Hamid Karzai, Afghan president, faces 40 challengers in his bid to win a second term in office. But challengers face an uphill struggle to unseat a man who enjoys the benefits of incumbency, patronage, name recognition and powerful friends abroad.
The 51-year-old president, who was first elected in 2004 but served as interim leader in the preceding years, has kept his campaigning to a minimum, but has drawn enthusiastic crowds to the events he has attended.
His popularity stems partly from his strong ethnic support base. He is a member of a distinguished Pashtun family who were close to the former royal family. Ethnic Pashtuns make up 40 per cent of the population, the largest voting bloc.
He also enjoys pockets of support outside his ethnic group in rural areas that have felt the benefits of foreign aid and recent improvements in governance.
Mr Karzai has proved adept over the years at cementing ties with rival political factions, through a combination of charm and patronage - reportedly promising cabinet posts, governorships and even newly created provinces in exchange for support.
Several of his powerful allies are expected to deliver hundreds of thousands of votes each, especially among minorities such as ethnic Hazaras and Uzbeks. This may help to offset concerns that many polling centres in the war-torn south and east – Pashtun strongholds – may not be able to open because of the threat of violence.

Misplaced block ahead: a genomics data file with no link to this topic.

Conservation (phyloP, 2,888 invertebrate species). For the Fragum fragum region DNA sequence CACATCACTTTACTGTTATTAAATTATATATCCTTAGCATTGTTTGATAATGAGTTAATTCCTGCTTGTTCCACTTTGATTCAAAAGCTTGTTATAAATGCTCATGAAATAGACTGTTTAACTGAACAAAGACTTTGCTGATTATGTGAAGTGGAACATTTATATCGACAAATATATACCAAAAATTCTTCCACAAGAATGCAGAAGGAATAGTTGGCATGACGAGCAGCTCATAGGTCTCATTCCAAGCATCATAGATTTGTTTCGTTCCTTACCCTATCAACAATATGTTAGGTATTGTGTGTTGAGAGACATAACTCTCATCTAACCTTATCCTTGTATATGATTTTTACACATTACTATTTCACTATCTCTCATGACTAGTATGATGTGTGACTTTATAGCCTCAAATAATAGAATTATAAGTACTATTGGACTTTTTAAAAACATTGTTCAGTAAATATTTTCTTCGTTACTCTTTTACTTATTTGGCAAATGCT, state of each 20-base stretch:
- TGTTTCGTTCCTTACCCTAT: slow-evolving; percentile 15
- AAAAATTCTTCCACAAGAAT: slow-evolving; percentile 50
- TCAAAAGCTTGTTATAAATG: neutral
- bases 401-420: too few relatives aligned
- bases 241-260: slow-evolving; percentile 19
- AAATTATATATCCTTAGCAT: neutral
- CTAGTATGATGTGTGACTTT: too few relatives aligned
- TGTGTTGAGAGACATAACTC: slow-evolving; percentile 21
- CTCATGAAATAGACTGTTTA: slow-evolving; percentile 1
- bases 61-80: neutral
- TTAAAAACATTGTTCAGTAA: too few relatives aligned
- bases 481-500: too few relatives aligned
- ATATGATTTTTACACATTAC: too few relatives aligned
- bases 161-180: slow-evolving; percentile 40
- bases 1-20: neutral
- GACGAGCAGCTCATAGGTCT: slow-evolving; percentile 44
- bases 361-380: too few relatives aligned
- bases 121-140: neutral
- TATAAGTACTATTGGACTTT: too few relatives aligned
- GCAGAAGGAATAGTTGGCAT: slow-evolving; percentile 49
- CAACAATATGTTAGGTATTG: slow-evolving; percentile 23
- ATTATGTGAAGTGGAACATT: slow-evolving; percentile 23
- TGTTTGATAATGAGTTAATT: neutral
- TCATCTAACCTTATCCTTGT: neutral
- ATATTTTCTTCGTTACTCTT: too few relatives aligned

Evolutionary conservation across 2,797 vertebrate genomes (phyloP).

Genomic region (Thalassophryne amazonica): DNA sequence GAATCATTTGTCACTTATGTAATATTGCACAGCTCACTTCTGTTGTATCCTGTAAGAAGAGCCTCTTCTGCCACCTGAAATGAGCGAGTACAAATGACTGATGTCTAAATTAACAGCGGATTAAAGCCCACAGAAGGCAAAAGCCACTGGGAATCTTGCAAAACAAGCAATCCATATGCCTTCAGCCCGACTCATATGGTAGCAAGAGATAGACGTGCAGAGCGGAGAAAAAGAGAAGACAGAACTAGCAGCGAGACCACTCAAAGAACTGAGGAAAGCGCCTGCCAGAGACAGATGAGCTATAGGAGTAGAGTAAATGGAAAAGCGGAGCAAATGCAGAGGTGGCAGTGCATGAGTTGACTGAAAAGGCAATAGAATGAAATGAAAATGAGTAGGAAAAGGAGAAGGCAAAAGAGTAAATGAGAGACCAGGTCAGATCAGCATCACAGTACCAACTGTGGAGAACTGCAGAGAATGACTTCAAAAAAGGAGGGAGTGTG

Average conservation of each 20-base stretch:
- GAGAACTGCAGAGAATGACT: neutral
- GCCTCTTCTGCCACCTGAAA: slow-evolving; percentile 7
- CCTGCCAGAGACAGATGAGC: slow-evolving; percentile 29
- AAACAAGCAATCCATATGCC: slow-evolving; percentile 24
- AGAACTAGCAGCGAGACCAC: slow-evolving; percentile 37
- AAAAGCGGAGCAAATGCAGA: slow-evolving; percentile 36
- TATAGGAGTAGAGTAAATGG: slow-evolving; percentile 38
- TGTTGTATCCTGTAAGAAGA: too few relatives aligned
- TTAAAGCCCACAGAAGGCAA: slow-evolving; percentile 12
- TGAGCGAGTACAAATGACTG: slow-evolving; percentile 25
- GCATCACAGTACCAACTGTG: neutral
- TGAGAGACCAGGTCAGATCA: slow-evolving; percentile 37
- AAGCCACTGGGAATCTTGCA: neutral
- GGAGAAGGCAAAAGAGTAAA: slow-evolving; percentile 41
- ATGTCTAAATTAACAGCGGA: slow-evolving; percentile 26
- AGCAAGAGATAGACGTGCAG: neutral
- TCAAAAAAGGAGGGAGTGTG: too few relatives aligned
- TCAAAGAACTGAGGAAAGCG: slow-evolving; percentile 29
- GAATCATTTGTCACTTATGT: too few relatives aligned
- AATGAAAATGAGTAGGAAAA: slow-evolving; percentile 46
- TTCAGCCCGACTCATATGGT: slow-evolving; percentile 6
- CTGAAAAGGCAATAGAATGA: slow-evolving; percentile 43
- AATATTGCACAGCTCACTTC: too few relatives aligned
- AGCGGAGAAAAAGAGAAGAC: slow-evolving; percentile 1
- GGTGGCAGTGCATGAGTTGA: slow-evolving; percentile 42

Some of his alliances have fuelled allegations that he has done little to tackle cronyism and corruption in Afghanistan. His choice of Mohammed Qasim Fahim, a former defence minister and militia leader, as his vice-presidential running mate, added to these concerns.
Mr Fahim, an old-style strongman, deserved a place in government, said Mr Karzai, because veterans of the anti-Soviet struggle of the 1980s had been unfairly excluded from power.
Mr Karzai’s ties with the former US-backed Mujahideen dates from his years in exile, when, after completing his studies in India and France, he moved to Pakistan where he helped provide financial and logistical support to anti-Soviet fighters.
Mr Karzai has been dogged by the epithet ‘Mayor of Kabul’ because of his government’s failure to extend its remit much beyond the capital. If he wins a second term, He has promised to pursue a policy of negotiations with the Taliban to try to end the war and focus on building roads, improving education, boosting the economy and shoring up agriculture. Although dubbed a US puppet by his enemies because of his close ties with Washington, he was close enough to the Taliban in the 1990s to be invited to serve as their ambassador to the United Nations - an offer he turned down.
His electoral alliances with militia leaders from the past have disappointed a fast-growing younger generation of educated and more independent thinking voters hoping for change. But he is credited by business leaders with doing much to develop the economy. Local business leaders say his administration has ”facilitated” their success by keeping taxes low and offering other incentives.
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